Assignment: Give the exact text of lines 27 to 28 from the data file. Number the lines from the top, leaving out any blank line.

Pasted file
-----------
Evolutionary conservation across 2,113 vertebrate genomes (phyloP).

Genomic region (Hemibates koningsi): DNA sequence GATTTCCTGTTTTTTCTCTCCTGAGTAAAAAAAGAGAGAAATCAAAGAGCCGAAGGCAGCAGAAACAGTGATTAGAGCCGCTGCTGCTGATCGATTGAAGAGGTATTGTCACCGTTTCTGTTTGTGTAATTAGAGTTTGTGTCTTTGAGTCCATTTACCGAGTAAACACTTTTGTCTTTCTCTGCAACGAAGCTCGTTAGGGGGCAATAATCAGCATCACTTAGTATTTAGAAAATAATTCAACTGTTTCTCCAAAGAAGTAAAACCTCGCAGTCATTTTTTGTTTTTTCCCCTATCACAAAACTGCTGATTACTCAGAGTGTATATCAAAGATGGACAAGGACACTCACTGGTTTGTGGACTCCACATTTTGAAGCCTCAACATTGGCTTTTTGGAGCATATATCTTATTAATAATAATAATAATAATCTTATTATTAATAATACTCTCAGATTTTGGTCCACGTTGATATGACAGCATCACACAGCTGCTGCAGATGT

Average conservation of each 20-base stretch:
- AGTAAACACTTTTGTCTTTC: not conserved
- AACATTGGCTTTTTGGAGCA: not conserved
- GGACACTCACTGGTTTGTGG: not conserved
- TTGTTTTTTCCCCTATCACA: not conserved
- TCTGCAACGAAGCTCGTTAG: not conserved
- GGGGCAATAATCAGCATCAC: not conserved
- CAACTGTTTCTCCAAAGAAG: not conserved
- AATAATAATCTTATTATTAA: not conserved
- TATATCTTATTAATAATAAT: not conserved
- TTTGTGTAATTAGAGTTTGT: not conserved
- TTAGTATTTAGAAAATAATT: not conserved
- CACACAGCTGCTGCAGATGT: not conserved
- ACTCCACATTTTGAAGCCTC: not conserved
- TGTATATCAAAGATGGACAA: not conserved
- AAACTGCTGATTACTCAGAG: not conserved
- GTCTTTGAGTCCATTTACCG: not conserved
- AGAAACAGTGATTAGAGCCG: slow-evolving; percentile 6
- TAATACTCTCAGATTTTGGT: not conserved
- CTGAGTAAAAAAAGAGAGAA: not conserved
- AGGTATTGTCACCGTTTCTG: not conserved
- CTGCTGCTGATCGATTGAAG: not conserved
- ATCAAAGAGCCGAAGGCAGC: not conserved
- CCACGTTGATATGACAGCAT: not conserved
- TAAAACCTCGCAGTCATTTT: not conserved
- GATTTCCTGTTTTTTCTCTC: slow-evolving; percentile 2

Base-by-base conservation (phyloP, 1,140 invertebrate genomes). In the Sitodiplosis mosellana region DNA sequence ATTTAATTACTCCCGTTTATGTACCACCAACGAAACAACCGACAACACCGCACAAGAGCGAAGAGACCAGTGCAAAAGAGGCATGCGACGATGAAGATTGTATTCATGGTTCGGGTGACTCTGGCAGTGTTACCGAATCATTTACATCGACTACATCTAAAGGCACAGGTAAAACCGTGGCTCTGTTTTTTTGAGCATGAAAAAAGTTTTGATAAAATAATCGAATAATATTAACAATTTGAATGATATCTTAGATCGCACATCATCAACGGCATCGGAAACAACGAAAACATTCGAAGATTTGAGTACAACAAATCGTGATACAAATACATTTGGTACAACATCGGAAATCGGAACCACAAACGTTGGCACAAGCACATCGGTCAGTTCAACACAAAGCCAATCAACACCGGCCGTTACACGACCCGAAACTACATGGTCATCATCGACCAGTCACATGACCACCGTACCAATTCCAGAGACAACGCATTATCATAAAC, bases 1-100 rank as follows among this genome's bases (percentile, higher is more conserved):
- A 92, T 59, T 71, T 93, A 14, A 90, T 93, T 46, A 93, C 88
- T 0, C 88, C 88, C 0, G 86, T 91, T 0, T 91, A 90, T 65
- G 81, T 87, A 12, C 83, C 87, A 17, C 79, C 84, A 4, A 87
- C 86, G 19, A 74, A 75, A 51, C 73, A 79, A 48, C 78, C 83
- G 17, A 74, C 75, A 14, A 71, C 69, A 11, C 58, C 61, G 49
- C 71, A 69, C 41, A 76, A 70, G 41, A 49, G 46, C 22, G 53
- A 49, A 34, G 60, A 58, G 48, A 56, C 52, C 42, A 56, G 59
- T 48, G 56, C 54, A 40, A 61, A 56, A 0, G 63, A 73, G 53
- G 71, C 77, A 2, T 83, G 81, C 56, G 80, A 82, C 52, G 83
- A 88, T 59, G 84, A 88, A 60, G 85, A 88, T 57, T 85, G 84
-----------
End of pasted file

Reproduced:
- TAAAACCTCGCAGTCATTTT: not conserved
- GATTTCCTGTTTTTTCTCTC: slow-evolving; percentile 2